Our Vision

Devotional for Saturday, April 25

This devotional is as simple as it gets. Keep your eyes on the prize!

Isaiah 25:6-9 (NLT)
In Jerusalem, the Lord of Heaven’s Armies
    will spread a wonderful feast
    for all the people of the world.
It will be a delicious banquet
    with clear, well-aged wine and choice meat.
There he will remove the cloud of gloom,
    the shadow of death that hangs over the earth.
He will swallow up death forever!
    The Sovereign Lord will wipe away all tears.
He will remove forever all insults and mockery
    against his land and people.
    The Lord has spoken!
In that day the people will proclaim,
“This is our God!
    We trusted in him, and he saved us!
This is the Lord, in whom we trusted.
    Let us rejoice in the salvation he brings!”

I don’t know what I can add to that, except a prayer.

Lord, we sometimes forget that you’ve promised a way out. Resurrection, and the full restoration of joy that comes with it, will be ours! You have spoken! May such visions sustain us until we feast together. Amen.

A Belly Prayer

Jonasendewalvis1621PieterLastmanPublicDomainDevotional for Wednesday, April 22

Jonah 2:1-4 (NLT)

Then Jonah prayed to the Lord his God from inside the fish. He said,

“I cried out to the Lord in my great trouble,
    and he answered me.
I called to you from the land of the dead,
    and Lord, you heard me!
You threw me into the ocean depths,
    and I sank down to the heart of the sea.
The mighty waters engulfed me;
    I was buried beneath your wild and stormy waves.
Then I said, ‘O Lord, you have driven me from your presence.
    Yet I will look once more toward your holy Temple.’ “

Yesterday, we considered the overall theme of Jonah’s story. Let’s stay with the reluctant prophet today. His prayer from deep beneath the waters, in the belly of a great sea creature, may remind us a little of what we’re experiencing now.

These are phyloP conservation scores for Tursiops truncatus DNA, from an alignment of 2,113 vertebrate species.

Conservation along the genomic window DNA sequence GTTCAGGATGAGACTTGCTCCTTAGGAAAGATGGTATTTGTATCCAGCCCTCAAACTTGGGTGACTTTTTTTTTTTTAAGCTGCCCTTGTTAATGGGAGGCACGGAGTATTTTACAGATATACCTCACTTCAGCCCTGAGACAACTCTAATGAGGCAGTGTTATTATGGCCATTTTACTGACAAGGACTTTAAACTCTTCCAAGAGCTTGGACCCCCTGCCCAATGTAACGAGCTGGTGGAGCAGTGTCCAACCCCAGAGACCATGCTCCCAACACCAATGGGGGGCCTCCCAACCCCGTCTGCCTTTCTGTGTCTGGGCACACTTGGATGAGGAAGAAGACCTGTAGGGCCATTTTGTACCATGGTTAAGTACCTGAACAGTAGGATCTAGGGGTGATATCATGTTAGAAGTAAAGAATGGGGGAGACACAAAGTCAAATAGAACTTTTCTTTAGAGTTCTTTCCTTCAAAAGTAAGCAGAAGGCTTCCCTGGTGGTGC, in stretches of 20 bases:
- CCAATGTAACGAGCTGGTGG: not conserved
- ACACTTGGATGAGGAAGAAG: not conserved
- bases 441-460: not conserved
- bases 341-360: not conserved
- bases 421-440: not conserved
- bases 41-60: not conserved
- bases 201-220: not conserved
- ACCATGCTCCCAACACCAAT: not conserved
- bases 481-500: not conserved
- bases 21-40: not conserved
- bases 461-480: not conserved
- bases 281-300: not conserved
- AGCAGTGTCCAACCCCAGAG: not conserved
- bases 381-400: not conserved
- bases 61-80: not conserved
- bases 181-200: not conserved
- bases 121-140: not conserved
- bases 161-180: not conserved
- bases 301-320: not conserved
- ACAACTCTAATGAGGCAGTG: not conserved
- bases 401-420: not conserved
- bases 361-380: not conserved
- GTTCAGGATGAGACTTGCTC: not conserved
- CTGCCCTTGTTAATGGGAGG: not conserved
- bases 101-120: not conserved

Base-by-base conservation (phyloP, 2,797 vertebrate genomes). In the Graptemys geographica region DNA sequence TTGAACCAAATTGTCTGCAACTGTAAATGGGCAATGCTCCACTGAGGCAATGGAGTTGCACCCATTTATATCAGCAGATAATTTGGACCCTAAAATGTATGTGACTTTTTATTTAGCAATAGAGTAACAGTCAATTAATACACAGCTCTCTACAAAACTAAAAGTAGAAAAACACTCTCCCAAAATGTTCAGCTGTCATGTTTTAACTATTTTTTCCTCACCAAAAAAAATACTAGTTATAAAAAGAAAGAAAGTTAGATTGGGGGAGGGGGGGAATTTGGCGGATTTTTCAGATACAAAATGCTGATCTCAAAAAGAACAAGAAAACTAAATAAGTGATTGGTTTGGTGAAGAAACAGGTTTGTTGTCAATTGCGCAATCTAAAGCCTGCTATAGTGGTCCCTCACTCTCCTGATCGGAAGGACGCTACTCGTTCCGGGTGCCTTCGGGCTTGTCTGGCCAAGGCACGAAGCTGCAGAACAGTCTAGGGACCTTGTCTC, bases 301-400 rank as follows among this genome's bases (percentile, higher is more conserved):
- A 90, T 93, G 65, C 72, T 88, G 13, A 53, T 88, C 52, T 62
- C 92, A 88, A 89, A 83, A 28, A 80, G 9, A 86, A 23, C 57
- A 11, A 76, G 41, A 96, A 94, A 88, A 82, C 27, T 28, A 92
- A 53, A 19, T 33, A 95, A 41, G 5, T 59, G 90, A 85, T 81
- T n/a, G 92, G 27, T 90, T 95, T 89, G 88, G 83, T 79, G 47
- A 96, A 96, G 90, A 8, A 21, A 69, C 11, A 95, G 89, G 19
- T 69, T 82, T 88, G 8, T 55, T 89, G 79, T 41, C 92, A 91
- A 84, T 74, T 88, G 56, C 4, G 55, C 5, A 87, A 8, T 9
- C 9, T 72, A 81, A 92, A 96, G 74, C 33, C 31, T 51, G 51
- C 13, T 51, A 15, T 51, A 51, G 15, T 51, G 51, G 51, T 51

I feel like I want to come up for air. I want what I think of as normal to return. And yes, I want to look once more toward our holy sanctuary, with all of you in it. I thank God for the technology allowing us to gather online, but it’s just not the same.

You might want to take time to read the rest of the prayer in Jonah 2. Jonah, flawed as he was, prayed the way we need to pray.

First, Jonah remembered the Lord, and his prayer went out in earnest.

There’s praying, and then there’s praying like you really mean it. We’re talking about that kind of prayer where we sense just how fully dependent on God we are.

I do not think of COVID-19 as a good thing, but God can work much good through what is very bad. As part of a culture where the majority of people have a false sense of control, it is good when we are reminded how dependent we are. That reality check helps us to “remember the Lord.”

Who knows, this experience might trigger some sort of national awakening to God’s presence. And I don’t mean the rise of a political movement paying lip service to God. I’m talking about real change, the kind of transformation that can be seen on people’s faces and in their behaviors.